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Name Change

For an adult name-change in Missouri a petition must be filed with the Family Court Division in the county where the person resides. Information required in the petition includes:

 

  • The petitioner’s present name and the proposed new name.
  • The reason for seeking the change.
  • The petitioner’s date and place of birth.
  • Father’s name, and mother’s maiden name.
  • If the petitioner is married, the spouse’s name and the names and ages of the petitioner’s children, if any, and their residence.
  • If the petitioner’s name previously has been changed, when, where and by what court.
  • Whether there is any unpaid monetary judgment against the petitioner, and, if so, the name of the case, the case number, and the name and location of the court in which the judgment was granted. Whether any lawsuits seeking monetary damages are pending against the petitioner, and, if so, the name of the case, the case number, and the name and location of the court in which the case is pending.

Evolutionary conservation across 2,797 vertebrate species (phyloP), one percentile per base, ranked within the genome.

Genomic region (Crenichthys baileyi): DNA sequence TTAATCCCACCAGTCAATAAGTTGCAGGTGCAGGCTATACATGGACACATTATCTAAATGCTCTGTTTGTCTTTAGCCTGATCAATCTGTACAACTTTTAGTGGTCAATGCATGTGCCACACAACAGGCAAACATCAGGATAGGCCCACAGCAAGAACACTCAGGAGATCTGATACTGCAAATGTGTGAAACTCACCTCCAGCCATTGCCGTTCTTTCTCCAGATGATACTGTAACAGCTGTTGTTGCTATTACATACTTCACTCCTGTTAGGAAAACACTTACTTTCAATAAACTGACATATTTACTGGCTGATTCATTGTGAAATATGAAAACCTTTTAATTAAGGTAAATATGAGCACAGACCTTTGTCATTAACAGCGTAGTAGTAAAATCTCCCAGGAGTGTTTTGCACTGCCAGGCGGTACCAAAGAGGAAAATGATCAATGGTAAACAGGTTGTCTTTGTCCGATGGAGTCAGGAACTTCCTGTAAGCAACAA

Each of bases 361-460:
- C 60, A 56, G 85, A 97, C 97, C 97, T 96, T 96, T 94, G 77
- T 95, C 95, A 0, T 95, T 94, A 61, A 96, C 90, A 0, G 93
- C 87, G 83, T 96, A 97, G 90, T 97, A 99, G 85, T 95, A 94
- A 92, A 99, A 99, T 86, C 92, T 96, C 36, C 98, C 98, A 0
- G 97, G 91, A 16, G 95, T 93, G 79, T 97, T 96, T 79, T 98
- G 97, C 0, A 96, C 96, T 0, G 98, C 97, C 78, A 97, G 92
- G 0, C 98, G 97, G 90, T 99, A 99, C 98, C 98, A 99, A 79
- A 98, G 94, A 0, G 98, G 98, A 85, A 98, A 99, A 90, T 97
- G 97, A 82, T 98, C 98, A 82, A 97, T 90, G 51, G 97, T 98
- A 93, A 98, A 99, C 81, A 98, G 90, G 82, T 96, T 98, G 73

In approximately a month, after the petition is filed, the petitioner and his or her attorney must appear in court for a brief hearing. Most adult name changes are granted by the court without question at this hearing.  Missouri law says that the court can deny a change only:

 

  • If there is evidence that third parties, including the state, might be harmed.
  • If the petitioner seeks the change to avoid paying debts owed to creditors.
  • If the requested new name is bizarre, obscene or offensive.
  • If the name is the same as the name of a governmental entity.

 

After the judge approves the name change at the hearing, the judge signs a name-change decree. The final legal step in the process is that notice of the court-approved name change must be published in a local newspaper once a week for three weeks.  After a name change is granted, the person will need to notify numerous persons and agencies of the change, including tax authorities, voter registration office, drivers license and vehicle registration office, Social Security Administration, banks and creditors, most of whom will want a copy of the name-change decree.

A person using the court-approved name-change process can also have his or her birth certificate altered. The Missouri Bureau of Vital Statistics is authorized to amend a birth certificate upon receipt of a certified copy of a name-change decree.

If you have questions and you would like to consult with an attorney regarding a name change, call James Piedimonte at (816)254-6477.